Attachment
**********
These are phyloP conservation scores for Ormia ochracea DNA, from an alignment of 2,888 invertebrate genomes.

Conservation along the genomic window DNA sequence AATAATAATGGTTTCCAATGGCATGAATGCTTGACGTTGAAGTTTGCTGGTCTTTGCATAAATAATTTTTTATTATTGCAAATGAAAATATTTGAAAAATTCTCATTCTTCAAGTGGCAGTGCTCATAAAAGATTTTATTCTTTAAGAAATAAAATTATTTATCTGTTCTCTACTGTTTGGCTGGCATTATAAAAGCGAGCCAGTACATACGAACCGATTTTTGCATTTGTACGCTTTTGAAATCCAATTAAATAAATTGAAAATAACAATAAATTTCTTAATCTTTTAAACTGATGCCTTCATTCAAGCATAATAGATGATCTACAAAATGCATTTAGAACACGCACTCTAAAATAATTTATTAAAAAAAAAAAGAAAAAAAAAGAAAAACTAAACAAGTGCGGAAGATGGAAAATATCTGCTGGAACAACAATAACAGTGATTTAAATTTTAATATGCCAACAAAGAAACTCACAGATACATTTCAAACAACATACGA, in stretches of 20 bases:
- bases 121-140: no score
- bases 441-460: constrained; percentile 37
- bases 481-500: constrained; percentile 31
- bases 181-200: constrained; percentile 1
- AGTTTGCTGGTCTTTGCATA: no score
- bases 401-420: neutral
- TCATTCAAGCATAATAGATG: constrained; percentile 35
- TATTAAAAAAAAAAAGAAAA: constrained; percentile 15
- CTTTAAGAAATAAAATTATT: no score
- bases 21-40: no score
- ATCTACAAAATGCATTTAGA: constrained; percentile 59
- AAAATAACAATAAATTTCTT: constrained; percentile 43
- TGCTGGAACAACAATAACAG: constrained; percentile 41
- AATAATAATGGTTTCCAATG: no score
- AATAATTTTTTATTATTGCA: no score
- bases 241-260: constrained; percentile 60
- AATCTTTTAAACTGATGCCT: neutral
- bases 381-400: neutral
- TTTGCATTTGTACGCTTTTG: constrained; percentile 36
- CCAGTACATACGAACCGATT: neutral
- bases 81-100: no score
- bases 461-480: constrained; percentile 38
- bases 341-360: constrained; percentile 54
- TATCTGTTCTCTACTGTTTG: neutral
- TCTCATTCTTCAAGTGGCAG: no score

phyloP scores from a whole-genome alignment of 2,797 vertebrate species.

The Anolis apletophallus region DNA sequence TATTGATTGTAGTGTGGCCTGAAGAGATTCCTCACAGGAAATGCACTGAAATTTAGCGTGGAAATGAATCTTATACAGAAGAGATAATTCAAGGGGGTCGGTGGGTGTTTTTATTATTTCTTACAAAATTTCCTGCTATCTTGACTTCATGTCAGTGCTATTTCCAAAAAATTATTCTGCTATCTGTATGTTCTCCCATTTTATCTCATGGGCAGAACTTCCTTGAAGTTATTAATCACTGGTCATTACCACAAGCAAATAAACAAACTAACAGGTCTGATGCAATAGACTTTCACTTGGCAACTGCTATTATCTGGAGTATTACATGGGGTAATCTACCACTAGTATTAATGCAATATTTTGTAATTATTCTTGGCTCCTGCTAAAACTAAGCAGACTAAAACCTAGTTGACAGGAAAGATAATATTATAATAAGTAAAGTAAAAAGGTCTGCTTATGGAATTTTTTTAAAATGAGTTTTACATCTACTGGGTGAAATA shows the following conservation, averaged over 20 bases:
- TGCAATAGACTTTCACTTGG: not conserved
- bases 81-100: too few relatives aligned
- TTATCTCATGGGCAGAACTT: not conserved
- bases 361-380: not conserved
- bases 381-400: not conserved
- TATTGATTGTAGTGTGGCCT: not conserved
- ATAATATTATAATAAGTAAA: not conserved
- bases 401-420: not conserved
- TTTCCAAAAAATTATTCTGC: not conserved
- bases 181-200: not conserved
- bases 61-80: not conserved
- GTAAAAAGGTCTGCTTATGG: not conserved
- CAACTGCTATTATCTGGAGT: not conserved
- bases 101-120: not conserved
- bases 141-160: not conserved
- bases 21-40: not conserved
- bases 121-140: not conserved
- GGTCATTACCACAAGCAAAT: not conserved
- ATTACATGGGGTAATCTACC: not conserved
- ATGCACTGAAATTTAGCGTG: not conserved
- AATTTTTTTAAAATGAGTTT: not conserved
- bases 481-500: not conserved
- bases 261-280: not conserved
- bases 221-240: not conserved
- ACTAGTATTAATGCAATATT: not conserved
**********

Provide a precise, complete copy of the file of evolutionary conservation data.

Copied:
These are phyloP conservation scores for Ormia ochracea DNA, from an alignment of 2,888 invertebrate genomes.

Conservation along the genomic window DNA sequence AATAATAATGGTTTCCAATGGCATGAATGCTTGACGTTGAAGTTTGCTGGTCTTTGCATAAATAATTTTTTATTATTGCAAATGAAAATATTTGAAAAATTCTCATTCTTCAAGTGGCAGTGCTCATAAAAGATTTTATTCTTTAAGAAATAAAATTATTTATCTGTTCTCTACTGTTTGGCTGGCATTATAAAAGCGAGCCAGTACATACGAACCGATTTTTGCATTTGTACGCTTTTGAAATCCAATTAAATAAATTGAAAATAACAATAAATTTCTTAATCTTTTAAACTGATGCCTTCATTCAAGCATAATAGATGATCTACAAAATGCATTTAGAACACGCACTCTAAAATAATTTATTAAAAAAAAAAAGAAAAAAAAAGAAAAACTAAACAAGTGCGGAAGATGGAAAATATCTGCTGGAACAACAATAACAGTGATTTAAATTTTAATATGCCAACAAAGAAACTCACAGATACATTTCAAACAACATACGA, in stretches of 20 bases:
- bases 121-140: no score
- bases 441-460: constrained; percentile 37
- bases 481-500: constrained; percentile 31
- bases 181-200: constrained; percentile 1
- AGTTTGCTGGTCTTTGCATA: no score
- bases 401-420: neutral
- TCATTCAAGCATAATAGATG: constrained; percentile 35
- TATTAAAAAAAAAAAGAAAA: constrained; percentile 15
- CTTTAAGAAATAAAATTATT: no score
- bases 21-40: no score
- ATCTACAAAATGCATTTAGA: constrained; percentile 59
- AAAATAACAATAAATTTCTT: constrained; percentile 43
- TGCTGGAACAACAATAACAG: constrained; percentile 41
- AATAATAATGGTTTCCAATG: no score
- AATAATTTTTTATTATTGCA: no score
- bases 241-260: constrained; percentile 60
- AATCTTTTAAACTGATGCCT: neutral
- bases 381-400: neutral
- TTTGCATTTGTACGCTTTTG: constrained; percentile 36
- CCAGTACATACGAACCGATT: neutral
- bases 81-100: no score
- bases 461-480: constrained; percentile 38
- bases 341-360: constrained; percentile 54
- TATCTGTTCTCTACTGTTTG: neutral
- TCTCATTCTTCAAGTGGCAG: no score

phyloP scores from a whole-genome alignment of 2,797 vertebrate species.

The Anolis apletophallus region DNA sequence TATTGATTGTAGTGTGGCCTGAAGAGATTCCTCACAGGAAATGCACTGAAATTTAGCGTGGAAATGAATCTTATACAGAAGAGATAATTCAAGGGGGTCGGTGGGTGTTTTTATTATTTCTTACAAAATTTCCTGCTATCTTGACTTCATGTCAGTGCTATTTCCAAAAAATTATTCTGCTATCTGTATGTTCTCCCATTTTATCTCATGGGCAGAACTTCCTTGAAGTTATTAATCACTGGTCATTACCACAAGCAAATAAACAAACTAACAGGTCTGATGCAATAGACTTTCACTTGGCAACTGCTATTATCTGGAGTATTACATGGGGTAATCTACCACTAGTATTAATGCAATATTTTGTAATTATTCTTGGCTCCTGCTAAAACTAAGCAGACTAAAACCTAGTTGACAGGAAAGATAATATTATAATAAGTAAAGTAAAAAGGTCTGCTTATGGAATTTTTTTAAAATGAGTTTTACATCTACTGGGTGAAATA shows the following conservation, averaged over 20 bases:
- TGCAATAGACTTTCACTTGG: not conserved
- bases 81-100: too few relatives aligned
- TTATCTCATGGGCAGAACTT: not conserved
- bases 361-380: not conserved
- bases 381-400: not conserved
- TATTGATTGTAGTGTGGCCT: not conserved
- ATAATATTATAATAAGTAAA: not conserved
- bases 401-420: not conserved
- TTTCCAAAAAATTATTCTGC: not conserved
- bases 181-200: not conserved
- bases 61-80: not conserved
- GTAAAAAGGTCTGCTTATGG: not conserved
- CAACTGCTATTATCTGGAGT: not conserved
- bases 101-120: not conserved
- bases 141-160: not conserved
- bases 21-40: not conserved
- bases 121-140: not conserved
- GGTCATTACCACAAGCAAAT: not conserved
- ATTACATGGGGTAATCTACC: not conserved
- ATGCACTGAAATTTAGCGTG: not conserved
- AATTTTTTTAAAATGAGTTT: not conserved
- bases 481-500: not conserved
- bases 261-280: not conserved
- bases 221-240: not conserved
- ACTAGTATTAATGCAATATT: not conserved